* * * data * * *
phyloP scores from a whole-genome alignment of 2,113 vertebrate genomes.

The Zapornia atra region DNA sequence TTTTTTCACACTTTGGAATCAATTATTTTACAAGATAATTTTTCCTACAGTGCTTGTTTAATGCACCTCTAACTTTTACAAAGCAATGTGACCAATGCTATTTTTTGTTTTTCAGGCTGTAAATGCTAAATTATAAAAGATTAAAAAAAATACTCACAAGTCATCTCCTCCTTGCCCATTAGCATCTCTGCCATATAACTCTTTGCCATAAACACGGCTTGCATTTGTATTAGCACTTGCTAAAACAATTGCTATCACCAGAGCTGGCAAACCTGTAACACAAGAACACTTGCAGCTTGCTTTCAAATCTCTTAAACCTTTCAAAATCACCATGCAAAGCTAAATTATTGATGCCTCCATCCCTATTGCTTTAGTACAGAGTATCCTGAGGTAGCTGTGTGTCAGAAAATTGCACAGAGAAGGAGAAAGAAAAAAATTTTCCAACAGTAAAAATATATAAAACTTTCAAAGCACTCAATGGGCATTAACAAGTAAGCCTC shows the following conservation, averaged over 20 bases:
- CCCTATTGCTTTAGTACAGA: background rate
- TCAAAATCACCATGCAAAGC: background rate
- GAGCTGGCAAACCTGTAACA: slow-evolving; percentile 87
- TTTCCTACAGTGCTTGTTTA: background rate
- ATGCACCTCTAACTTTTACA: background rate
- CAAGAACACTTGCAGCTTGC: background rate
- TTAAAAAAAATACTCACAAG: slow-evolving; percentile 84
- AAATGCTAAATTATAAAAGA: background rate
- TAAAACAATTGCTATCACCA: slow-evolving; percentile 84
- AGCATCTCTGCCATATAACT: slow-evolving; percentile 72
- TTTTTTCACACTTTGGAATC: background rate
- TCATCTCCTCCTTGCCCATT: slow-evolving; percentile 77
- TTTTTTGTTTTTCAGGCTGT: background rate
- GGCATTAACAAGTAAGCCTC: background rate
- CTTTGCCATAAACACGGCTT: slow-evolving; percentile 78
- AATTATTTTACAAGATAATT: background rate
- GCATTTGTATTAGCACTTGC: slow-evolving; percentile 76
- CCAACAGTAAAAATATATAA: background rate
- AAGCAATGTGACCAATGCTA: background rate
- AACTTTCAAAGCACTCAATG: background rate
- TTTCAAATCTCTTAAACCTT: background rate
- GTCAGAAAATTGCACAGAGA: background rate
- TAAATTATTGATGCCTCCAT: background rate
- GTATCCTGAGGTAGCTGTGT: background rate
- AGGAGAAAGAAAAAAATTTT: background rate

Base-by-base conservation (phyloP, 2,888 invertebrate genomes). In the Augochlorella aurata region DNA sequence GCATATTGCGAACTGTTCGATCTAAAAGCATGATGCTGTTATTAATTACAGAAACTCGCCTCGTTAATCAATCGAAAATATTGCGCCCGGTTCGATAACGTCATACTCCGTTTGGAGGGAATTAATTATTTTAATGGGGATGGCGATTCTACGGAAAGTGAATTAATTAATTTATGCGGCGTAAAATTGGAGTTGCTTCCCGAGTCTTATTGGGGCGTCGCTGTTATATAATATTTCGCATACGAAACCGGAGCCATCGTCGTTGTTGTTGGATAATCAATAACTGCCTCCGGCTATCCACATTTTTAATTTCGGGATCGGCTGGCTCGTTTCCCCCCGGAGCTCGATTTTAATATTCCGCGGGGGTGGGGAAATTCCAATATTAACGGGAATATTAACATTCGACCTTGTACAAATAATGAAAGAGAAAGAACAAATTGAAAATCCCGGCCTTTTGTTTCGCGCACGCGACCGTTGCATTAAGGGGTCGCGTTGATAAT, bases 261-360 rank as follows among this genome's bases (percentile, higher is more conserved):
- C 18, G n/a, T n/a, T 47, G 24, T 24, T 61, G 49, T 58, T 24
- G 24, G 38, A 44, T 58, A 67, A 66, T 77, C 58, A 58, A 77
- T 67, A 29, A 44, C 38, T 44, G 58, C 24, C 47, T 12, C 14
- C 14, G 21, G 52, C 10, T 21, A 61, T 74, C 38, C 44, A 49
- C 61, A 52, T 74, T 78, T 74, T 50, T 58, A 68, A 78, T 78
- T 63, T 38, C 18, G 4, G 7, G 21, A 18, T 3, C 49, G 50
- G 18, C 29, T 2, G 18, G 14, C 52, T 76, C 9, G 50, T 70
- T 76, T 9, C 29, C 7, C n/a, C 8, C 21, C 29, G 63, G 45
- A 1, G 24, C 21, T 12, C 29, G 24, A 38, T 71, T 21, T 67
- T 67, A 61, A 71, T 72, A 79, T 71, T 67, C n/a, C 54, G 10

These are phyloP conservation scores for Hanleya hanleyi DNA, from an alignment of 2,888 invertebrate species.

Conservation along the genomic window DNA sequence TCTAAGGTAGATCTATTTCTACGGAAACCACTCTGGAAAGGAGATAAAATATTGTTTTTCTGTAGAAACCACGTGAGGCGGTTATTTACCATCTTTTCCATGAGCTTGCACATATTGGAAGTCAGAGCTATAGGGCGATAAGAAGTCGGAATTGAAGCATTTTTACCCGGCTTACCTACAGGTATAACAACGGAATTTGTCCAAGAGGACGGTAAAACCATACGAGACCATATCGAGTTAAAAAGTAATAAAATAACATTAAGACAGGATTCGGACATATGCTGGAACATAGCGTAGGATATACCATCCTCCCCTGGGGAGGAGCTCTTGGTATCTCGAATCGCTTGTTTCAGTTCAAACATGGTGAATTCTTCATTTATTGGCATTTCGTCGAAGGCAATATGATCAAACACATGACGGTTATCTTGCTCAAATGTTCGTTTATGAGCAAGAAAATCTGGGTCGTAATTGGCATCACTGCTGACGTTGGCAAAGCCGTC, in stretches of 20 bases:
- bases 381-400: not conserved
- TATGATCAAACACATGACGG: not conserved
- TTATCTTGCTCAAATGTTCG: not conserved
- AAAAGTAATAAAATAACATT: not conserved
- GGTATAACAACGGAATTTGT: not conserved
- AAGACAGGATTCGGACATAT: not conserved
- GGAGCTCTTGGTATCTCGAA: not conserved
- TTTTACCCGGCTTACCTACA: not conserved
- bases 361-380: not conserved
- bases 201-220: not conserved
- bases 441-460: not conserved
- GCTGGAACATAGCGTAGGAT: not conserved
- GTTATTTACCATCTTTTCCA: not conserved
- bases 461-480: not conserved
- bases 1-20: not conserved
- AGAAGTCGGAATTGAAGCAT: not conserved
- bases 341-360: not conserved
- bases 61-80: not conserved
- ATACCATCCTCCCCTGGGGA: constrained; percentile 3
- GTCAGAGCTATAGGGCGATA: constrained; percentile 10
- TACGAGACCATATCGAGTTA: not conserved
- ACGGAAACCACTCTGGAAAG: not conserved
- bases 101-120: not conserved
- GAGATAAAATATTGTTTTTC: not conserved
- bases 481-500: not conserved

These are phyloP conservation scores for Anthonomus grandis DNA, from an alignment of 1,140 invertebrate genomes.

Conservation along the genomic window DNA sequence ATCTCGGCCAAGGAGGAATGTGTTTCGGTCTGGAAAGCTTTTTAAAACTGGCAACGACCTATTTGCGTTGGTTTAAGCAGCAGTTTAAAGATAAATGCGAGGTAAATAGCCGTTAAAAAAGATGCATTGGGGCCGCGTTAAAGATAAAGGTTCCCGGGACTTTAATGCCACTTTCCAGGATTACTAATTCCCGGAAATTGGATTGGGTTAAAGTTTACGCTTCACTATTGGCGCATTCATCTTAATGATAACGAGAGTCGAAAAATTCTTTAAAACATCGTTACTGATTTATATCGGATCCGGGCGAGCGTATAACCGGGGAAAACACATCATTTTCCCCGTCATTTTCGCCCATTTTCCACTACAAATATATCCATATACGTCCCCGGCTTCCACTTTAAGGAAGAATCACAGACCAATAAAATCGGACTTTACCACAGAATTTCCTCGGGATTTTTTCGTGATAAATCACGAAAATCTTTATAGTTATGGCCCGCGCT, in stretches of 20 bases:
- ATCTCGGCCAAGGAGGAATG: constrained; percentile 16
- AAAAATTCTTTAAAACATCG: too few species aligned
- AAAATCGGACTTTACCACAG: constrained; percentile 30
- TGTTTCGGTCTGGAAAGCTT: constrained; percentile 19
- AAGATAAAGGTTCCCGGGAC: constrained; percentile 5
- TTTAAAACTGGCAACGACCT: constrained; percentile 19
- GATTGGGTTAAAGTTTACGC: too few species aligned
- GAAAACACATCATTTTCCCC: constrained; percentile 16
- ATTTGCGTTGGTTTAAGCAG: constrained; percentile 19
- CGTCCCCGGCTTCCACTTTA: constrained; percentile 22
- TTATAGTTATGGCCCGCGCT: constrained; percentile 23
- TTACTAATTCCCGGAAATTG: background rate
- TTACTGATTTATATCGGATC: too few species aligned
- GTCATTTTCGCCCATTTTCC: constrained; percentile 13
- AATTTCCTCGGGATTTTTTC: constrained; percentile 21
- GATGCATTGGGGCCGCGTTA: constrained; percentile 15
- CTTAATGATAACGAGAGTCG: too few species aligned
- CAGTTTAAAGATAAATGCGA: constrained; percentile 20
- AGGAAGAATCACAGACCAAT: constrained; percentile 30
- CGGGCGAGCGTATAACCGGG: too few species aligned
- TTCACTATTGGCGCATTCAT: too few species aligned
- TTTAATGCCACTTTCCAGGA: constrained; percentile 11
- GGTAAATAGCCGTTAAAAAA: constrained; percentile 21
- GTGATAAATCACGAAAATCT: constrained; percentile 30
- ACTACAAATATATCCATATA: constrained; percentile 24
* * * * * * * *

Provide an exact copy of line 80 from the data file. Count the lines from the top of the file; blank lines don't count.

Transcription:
- TTACTGATTTATATCGGATC: too few species aligned